5 Things You Should Know about Filing Taxes when You’re in Debt

Tax season is here, and most of us are still scrambling to complete the paperwork, all while either dreading the fact that we owe money or celebrating an upcoming check. But how you view tax season might be much different when you are also carrying considerable debt. After all, there is less room for error when you are in that type of situation and the outcome of owing money or choosing how you spend a refund is extremely important. There are also a few unique situations that could affect you, and you need to know the details involved. So here’s a look at five things you need to know this tax season if you are also balancing debt.

Your Refund Could Be Intercepted

If you owe debts to federal or state government agencies, all or part of your tax refund can be intercepted. A few examples of when this might happen include:

  • You still owe money to the IRS from a previous tax year
  • You are behind on child support
  • You are in default on federal student loan payments

Keep in mind that once you deposit your refund into your bank account, other agencies and third parties may be able to garnish it from there, depending on the laws of your state.

You Can’t Afford to Be Late

Don’t be late filing your taxes. If you owe the IRS, the fees will add up quickly after April 15. You will pay a five percent penalty each month that you are late, up to a maximum of 25 percent.

If you owe but can’t make the payment, your better option will be to at least go ahead and file the taxes on time. That way, you will just be charged a penalty of .5 percent each month that you are late, up to a maximum of 25 percent.

If you’re really in a bind, you will want to file an extension, which also helps minimize fees.

Are you getting a refund instead?

While it might seem like you can be in less of a rush to get your money back (since there’s no penalty for being late in this case), it’s still important to act quickly. The reason is that if you are in debt, you are losing money each month in the form of interest and your refund can help stop the bleeding (see point #5 below for more info).

Your Forgiven Debt Might Be Taxable

Cancelled or forgiven debts worth $600 or more are treated as taxable income by the IRS. This is one of the many drawbacks to debt settlement. You’ll know you owe when you receive a form 1099-C in the mail.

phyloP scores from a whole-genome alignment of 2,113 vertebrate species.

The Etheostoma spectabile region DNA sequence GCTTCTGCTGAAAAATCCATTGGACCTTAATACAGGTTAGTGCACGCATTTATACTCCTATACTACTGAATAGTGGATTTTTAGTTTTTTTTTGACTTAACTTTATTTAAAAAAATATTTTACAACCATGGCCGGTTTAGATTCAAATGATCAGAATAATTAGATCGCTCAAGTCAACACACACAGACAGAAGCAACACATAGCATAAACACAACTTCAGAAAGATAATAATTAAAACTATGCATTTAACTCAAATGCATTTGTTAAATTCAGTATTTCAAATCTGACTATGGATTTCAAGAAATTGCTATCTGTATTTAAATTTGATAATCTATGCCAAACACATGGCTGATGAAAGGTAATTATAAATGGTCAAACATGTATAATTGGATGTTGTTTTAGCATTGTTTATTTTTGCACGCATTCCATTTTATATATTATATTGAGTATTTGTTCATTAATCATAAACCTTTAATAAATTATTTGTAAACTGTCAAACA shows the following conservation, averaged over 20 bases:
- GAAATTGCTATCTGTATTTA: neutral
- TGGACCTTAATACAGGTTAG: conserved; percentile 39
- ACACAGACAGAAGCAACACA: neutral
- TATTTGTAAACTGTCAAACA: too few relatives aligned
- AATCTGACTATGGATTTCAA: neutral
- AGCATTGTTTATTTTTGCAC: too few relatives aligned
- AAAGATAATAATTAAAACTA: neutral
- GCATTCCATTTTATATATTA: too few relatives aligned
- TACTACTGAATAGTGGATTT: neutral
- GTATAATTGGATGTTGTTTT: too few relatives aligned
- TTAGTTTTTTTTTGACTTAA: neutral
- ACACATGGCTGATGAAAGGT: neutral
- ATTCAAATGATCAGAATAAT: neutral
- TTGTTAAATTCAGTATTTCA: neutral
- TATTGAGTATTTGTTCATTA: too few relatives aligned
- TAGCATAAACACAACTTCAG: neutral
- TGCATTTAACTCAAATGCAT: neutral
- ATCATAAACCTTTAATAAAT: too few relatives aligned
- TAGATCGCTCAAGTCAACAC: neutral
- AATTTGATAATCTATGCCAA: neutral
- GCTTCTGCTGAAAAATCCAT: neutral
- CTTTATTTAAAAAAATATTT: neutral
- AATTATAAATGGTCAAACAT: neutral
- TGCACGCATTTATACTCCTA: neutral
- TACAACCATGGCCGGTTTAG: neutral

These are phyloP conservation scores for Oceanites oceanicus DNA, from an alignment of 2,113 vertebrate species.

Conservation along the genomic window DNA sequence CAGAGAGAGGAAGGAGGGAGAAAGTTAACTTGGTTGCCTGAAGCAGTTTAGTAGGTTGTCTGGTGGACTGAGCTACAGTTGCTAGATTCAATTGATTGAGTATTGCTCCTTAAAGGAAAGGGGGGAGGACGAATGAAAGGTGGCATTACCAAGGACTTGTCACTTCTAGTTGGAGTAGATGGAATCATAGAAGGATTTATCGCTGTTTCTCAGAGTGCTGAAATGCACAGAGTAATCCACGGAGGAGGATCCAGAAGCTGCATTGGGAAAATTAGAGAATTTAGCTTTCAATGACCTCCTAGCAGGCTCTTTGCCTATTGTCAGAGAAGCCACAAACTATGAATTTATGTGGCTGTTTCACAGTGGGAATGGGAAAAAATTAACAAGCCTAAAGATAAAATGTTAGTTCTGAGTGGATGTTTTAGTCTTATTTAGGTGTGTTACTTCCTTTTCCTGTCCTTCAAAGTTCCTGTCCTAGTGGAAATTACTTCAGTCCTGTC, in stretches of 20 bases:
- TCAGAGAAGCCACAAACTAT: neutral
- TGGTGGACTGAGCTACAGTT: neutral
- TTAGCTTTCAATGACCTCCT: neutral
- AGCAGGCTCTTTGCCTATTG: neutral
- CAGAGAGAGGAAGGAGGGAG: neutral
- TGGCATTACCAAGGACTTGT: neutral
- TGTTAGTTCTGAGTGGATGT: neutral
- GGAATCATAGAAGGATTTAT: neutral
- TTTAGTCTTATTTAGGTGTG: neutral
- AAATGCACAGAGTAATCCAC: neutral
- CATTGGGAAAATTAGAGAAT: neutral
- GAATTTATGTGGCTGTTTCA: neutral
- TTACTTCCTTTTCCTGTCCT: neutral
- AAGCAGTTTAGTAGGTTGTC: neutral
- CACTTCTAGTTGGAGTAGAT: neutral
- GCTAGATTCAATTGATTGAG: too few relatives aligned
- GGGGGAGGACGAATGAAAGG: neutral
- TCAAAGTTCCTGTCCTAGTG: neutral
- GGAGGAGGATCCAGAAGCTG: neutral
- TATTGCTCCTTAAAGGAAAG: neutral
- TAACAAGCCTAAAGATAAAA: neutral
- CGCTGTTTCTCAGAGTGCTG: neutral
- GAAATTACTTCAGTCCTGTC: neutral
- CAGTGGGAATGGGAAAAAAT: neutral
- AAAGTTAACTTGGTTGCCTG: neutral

Then Again, It Might Not Be

If you’ve really struggled financially, to the point that your total liabilities exceed your total assets, then your forgiven debt might not be taxed. This is called the “insolvency exclusion. Read more about this from the IRS.

For more help, check out this article about forgiven debts and taxes from CreditCards.com

Your Refund Should Be Used Efficiently

If you’re in debt and getting a refund, regardless of size, you should view it as an opportunity to improve your financial stability. To achieve maximum efficiency, you should put it toward your account with the highest interest rate, but if you want to knock out a few smaller accounts at once, that’s a great idea, too.

Want Help with Your Budget?

If you want to improve your budget and develop a game plan to pay off your debt, we would be happy to help. Our counselors can help you spend your money more wisely and better manage your outstanding debts. You might even be able to secure lower interest rates on your credit cards, as a result of our Debt Management Program. Contact us today to get started.

Thomas Bright is a longstanding Clearpoint blogger and student loan repayment aficionado who hopes that his writing can simplify complex subjects. When he’s not writing, you’ll find him hiking, running or reading philosophy. You can follow him on Twitter.

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